Business Case and Context
A legal firm of over 750 employees, Horwich Farrelly expanded by over 50% and spread across five sites, in only three years. A leading specialist provider of legal and handling services to the UK general insurance claims sector, Horwich Farrelly has always prided itself on putting its people first, winning an award for a revolutionary approach to performance management in Law and being marked as ‘One To Watch’ by Best Companies.
However, their rapid growth made it harder to retain the connection between management, senior partners and company as a whole, that had, until now, been very natural. The firm’s second annual engagement survey, in 2016, revealed that less than half of their people felt they were regularly recognised for a job well done.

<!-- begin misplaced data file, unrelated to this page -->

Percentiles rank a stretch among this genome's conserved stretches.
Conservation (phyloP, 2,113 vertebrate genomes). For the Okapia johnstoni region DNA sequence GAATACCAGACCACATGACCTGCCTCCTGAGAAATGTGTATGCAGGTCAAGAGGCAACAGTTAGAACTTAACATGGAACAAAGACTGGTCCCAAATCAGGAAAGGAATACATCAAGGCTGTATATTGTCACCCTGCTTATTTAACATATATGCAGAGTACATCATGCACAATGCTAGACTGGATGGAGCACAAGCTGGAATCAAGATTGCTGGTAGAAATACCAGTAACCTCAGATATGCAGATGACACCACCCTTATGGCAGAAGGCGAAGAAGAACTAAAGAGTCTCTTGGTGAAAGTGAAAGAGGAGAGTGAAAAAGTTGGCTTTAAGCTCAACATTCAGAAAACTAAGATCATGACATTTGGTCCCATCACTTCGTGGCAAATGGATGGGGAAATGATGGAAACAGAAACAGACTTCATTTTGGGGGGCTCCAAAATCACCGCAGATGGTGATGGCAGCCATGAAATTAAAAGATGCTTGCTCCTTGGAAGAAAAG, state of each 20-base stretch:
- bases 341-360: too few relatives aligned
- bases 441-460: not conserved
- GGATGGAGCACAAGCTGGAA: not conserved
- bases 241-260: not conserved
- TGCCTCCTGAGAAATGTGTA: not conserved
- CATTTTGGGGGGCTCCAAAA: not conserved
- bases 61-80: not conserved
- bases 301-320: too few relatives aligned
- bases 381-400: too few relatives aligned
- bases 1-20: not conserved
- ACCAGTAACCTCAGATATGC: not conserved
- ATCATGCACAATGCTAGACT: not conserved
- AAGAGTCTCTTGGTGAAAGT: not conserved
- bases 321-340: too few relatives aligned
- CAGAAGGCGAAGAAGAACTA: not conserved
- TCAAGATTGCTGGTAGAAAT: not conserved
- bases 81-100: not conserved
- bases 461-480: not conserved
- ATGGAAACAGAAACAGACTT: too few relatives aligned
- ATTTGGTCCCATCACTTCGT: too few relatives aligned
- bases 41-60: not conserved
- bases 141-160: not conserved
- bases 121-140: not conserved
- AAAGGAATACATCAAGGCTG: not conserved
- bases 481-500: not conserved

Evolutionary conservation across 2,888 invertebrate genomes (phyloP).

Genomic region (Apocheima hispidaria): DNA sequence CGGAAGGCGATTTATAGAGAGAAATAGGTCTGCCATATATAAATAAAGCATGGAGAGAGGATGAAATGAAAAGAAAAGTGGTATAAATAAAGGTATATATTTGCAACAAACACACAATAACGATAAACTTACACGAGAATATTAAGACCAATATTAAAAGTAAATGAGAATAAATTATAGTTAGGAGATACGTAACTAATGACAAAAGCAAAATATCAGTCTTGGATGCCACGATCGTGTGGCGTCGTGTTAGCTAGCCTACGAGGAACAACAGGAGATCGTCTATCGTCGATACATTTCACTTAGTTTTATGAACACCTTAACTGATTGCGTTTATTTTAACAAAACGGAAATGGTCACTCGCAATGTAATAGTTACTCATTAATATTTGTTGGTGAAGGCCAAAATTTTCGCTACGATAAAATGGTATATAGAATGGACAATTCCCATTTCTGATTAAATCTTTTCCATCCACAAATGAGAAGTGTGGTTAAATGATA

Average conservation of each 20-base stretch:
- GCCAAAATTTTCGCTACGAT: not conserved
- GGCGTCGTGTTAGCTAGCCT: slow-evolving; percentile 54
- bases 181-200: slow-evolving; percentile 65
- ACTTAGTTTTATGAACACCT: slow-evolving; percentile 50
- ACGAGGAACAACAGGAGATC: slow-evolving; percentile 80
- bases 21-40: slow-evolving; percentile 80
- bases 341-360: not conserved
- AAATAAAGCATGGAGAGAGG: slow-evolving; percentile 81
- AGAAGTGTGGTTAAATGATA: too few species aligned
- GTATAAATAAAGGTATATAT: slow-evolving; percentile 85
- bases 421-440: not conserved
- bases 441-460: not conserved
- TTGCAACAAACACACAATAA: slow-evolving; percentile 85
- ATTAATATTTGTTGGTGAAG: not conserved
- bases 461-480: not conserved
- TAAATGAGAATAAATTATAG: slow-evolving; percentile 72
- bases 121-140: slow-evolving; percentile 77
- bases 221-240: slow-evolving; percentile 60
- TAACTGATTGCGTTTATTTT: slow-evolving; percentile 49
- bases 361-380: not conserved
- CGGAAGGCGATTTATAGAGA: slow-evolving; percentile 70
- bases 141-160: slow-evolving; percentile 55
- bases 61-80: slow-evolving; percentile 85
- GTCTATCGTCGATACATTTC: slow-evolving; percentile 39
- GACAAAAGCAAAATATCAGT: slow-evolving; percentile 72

Only 42% of employees responded positively to the question “I receive regular recognition or praise for doing my job well” in the firm’s second employee engagement survey — spurring action by Horwich Farrelly
The management acknowledged they still had a long way to go and that it was imperative to evolve their company’s culture and recognition in order to maintain the environment that had created this impressive rate of business growth. This led to reward and recognition becoming one of the seven key areas for the organisation to focus on.
During this time, Horwich Farrelly also launched their first set of corporate values. They were keen to discover a means for their employees to really live these values, to ensure that they helped shape the future of the organisation, becoming more than just ‘posters on the wall’.